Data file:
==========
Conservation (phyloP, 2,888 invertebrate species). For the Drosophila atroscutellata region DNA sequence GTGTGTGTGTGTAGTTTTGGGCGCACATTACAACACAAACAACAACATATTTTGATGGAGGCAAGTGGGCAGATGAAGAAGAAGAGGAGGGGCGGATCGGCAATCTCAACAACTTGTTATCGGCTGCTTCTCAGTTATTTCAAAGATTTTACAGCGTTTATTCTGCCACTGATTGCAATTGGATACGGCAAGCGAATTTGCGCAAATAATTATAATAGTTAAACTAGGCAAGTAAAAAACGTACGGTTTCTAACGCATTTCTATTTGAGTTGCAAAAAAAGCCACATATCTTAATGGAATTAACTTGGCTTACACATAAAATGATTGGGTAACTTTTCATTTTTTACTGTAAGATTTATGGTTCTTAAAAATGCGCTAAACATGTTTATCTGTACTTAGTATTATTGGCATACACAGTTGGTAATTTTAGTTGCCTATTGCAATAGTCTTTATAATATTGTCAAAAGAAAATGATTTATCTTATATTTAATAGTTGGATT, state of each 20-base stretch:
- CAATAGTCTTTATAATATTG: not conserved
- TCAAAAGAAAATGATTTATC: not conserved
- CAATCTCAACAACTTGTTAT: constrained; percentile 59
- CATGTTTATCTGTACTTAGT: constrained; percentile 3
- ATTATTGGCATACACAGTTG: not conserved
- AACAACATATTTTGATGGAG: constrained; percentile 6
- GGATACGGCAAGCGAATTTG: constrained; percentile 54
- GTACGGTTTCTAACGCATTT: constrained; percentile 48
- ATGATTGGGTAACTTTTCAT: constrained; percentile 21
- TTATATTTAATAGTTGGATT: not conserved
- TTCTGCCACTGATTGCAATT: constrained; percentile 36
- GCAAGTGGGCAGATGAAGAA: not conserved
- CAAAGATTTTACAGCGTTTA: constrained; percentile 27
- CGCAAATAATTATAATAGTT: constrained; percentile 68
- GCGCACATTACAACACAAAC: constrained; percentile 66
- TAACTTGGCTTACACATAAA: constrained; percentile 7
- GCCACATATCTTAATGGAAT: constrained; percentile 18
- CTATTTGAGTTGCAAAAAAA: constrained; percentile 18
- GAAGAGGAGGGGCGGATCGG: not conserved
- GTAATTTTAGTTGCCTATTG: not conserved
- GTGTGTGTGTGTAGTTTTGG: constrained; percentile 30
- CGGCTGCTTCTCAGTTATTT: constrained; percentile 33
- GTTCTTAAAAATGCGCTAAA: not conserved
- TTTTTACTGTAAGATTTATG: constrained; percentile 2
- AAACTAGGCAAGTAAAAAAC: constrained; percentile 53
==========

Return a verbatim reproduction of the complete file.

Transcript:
Conservation (phyloP, 2,888 invertebrate species). For the Drosophila atroscutellata region DNA sequence GTGTGTGTGTGTAGTTTTGGGCGCACATTACAACACAAACAACAACATATTTTGATGGAGGCAAGTGGGCAGATGAAGAAGAAGAGGAGGGGCGGATCGGCAATCTCAACAACTTGTTATCGGCTGCTTCTCAGTTATTTCAAAGATTTTACAGCGTTTATTCTGCCACTGATTGCAATTGGATACGGCAAGCGAATTTGCGCAAATAATTATAATAGTTAAACTAGGCAAGTAAAAAACGTACGGTTTCTAACGCATTTCTATTTGAGTTGCAAAAAAAGCCACATATCTTAATGGAATTAACTTGGCTTACACATAAAATGATTGGGTAACTTTTCATTTTTTACTGTAAGATTTATGGTTCTTAAAAATGCGCTAAACATGTTTATCTGTACTTAGTATTATTGGCATACACAGTTGGTAATTTTAGTTGCCTATTGCAATAGTCTTTATAATATTGTCAAAAGAAAATGATTTATCTTATATTTAATAGTTGGATT, state of each 20-base stretch:
- CAATAGTCTTTATAATATTG: not conserved
- TCAAAAGAAAATGATTTATC: not conserved
- CAATCTCAACAACTTGTTAT: constrained; percentile 59
- CATGTTTATCTGTACTTAGT: constrained; percentile 3
- ATTATTGGCATACACAGTTG: not conserved
- AACAACATATTTTGATGGAG: constrained; percentile 6
- GGATACGGCAAGCGAATTTG: constrained; percentile 54
- GTACGGTTTCTAACGCATTT: constrained; percentile 48
- ATGATTGGGTAACTTTTCAT: constrained; percentile 21
- TTATATTTAATAGTTGGATT: not conserved
- TTCTGCCACTGATTGCAATT: constrained; percentile 36
- GCAAGTGGGCAGATGAAGAA: not conserved
- CAAAGATTTTACAGCGTTTA: constrained; percentile 27
- CGCAAATAATTATAATAGTT: constrained; percentile 68
- GCGCACATTACAACACAAAC: constrained; percentile 66
- TAACTTGGCTTACACATAAA: constrained; percentile 7
- GCCACATATCTTAATGGAAT: constrained; percentile 18
- CTATTTGAGTTGCAAAAAAA: constrained; percentile 18
- GAAGAGGAGGGGCGGATCGG: not conserved
- GTAATTTTAGTTGCCTATTG: not conserved
- GTGTGTGTGTGTAGTTTTGG: constrained; percentile 30
- CGGCTGCTTCTCAGTTATTT: constrained; percentile 33
- GTTCTTAAAAATGCGCTAAA: not conserved
- TTTTTACTGTAAGATTTATG: constrained; percentile 2
- AAACTAGGCAAGTAAAAAAC: constrained; percentile 53